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The contretemps with the United States over the sale of Israeli-made Harpy assault drones to China is threatening to turn into a crisis with China as well.

Washington is demanding that Israel not send back to China some of the drones sent here for upgrading. The drones are already Chinese property.

The Israelis who heard the demand were astonished, considering there is no American technology in the drones. However, American sources say Israel will have no choice but to comply with the U.S. demand. The powerful pro-Taiwan lobby is warning that advanced Israeli weapons technologies could be used against U.S. soldiers defending the island state off the coast of China.

The crisis in U.S.-Israeli defense relations arose when the Pentagon's number three, Undersecretary of State for Policy Douglas Feith, learned that Israel had sold advanced-technology Harpy assault drones to China in the mid-1990s and was upgrading the unmanned airborne vehicles for the Chinese.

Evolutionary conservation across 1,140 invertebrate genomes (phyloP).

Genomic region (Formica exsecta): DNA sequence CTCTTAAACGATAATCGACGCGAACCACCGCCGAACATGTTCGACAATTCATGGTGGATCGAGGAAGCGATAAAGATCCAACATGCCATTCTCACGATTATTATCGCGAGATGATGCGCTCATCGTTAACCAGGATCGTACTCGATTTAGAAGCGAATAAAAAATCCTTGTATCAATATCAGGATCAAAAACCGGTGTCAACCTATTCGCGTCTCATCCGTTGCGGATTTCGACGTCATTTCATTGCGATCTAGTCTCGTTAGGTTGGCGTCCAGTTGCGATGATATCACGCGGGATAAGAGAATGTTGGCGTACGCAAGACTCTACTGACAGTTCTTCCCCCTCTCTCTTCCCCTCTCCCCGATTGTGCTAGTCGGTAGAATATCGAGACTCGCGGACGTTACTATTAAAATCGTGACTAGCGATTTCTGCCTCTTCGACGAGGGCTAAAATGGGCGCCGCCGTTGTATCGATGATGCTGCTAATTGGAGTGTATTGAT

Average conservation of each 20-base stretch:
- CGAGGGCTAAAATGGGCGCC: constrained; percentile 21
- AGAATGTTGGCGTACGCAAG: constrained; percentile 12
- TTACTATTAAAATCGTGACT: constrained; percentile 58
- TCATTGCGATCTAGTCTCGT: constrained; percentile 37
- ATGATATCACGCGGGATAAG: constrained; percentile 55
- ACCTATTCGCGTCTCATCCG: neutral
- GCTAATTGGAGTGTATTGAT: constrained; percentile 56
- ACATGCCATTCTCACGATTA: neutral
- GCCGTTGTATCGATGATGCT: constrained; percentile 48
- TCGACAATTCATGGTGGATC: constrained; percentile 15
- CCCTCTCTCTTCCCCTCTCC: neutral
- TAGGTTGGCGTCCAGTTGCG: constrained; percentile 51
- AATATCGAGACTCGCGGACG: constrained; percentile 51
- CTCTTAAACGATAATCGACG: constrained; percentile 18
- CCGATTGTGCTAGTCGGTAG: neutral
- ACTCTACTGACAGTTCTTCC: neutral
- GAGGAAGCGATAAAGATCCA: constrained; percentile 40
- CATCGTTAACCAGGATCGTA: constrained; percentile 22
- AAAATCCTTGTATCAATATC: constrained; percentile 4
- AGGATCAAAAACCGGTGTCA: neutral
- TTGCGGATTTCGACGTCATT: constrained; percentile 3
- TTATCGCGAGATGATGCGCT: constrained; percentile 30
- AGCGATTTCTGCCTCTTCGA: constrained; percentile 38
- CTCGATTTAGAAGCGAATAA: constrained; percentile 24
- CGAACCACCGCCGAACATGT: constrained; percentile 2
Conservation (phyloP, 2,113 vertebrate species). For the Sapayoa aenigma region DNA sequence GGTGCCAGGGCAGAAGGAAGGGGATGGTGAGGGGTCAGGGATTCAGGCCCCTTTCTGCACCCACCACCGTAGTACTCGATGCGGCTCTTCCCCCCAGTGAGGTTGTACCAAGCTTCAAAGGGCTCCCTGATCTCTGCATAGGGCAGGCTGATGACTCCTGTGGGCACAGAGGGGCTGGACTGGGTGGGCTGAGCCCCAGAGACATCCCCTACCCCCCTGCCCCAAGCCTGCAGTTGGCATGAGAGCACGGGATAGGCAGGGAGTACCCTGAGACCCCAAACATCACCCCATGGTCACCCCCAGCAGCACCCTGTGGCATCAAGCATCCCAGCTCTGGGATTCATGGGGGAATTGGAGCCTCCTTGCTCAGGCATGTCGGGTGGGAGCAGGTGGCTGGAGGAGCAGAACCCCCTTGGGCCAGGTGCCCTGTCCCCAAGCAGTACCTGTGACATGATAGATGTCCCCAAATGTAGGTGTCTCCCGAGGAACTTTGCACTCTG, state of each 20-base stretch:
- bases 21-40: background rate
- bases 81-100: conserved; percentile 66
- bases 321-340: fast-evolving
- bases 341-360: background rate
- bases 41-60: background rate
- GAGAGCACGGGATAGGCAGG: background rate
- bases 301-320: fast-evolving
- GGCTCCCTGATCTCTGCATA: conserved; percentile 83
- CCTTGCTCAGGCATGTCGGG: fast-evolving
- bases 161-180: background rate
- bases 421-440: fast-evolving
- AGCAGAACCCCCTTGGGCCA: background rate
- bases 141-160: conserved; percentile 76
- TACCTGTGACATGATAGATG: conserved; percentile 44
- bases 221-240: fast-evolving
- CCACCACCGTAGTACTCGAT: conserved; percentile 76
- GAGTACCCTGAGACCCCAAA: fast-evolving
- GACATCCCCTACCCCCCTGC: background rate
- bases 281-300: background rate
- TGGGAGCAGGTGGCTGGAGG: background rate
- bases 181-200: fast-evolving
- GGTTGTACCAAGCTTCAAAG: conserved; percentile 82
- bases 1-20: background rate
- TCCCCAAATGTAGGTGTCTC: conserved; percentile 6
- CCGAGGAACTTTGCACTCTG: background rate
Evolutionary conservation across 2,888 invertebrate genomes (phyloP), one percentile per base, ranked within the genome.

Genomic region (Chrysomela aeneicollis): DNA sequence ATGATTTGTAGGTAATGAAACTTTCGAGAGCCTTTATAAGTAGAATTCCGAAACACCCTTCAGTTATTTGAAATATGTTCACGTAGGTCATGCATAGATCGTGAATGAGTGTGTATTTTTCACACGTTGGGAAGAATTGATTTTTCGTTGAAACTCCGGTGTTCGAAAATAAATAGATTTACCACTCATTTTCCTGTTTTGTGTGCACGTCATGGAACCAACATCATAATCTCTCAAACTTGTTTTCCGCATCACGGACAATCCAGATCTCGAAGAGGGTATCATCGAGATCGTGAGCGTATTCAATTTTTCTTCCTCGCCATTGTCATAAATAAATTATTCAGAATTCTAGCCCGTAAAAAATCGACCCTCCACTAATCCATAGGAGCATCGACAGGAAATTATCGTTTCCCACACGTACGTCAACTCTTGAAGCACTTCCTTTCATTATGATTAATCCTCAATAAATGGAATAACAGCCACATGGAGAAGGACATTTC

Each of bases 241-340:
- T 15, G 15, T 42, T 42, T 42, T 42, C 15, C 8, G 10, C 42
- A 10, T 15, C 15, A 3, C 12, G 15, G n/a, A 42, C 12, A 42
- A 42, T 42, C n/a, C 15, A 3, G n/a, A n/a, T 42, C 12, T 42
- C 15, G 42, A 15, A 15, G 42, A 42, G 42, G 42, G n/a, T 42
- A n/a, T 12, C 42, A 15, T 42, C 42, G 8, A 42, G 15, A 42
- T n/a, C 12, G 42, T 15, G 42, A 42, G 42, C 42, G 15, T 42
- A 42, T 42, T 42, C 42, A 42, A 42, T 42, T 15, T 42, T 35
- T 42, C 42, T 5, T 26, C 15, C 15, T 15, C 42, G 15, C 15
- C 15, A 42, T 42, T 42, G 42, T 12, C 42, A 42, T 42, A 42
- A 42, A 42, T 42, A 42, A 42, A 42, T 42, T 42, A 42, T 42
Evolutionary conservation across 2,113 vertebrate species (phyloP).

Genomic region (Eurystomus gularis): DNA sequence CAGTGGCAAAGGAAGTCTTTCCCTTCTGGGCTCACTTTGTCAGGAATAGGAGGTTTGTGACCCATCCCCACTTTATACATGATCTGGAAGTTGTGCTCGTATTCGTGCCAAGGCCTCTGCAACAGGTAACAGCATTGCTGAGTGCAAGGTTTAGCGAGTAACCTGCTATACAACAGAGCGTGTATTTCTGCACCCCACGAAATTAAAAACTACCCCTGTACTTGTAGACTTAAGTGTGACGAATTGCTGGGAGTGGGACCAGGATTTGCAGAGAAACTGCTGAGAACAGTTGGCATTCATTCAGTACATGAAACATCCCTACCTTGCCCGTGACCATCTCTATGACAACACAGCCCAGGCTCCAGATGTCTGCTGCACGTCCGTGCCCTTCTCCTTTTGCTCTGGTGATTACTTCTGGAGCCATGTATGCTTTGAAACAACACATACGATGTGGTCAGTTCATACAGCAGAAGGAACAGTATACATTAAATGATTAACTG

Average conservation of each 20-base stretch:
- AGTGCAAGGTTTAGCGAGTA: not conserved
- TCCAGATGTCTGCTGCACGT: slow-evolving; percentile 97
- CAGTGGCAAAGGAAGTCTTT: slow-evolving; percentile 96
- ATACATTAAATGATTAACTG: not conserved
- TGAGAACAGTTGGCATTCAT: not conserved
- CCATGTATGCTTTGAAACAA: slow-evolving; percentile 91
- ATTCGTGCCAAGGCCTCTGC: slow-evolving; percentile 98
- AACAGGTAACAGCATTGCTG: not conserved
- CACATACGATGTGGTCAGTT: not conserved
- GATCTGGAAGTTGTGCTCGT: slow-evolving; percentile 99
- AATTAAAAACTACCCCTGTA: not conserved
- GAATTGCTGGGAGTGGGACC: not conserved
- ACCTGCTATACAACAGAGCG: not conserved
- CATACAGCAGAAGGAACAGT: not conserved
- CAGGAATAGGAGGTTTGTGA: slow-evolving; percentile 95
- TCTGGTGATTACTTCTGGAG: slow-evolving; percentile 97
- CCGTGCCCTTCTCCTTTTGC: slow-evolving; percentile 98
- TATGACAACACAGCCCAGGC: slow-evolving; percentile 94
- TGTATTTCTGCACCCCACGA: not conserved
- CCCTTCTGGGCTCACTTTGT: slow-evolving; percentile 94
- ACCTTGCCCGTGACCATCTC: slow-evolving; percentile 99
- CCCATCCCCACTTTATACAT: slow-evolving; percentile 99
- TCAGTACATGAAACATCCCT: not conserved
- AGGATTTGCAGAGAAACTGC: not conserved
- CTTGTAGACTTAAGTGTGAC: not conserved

Feith, a strong supporter of Israel, was furious and backed by his superior, Deputy Defense Secretary Paul Wolfowitz, another ardent Israel supporter in the administration. Feith reportedly demanded the resignation of Amos Yaron, the Defense Ministry director general, on the grounds that Yaron had not provided a full accounting of the Israeli deal with China.

The Harpy case is not the first crisis that has arisen between the U.S. and Israel over sales to China. In a similar case, Israel went ahead with a plan to sell a flying radar plane known as the Phalcon to China, but the U.S. vetoed the sale.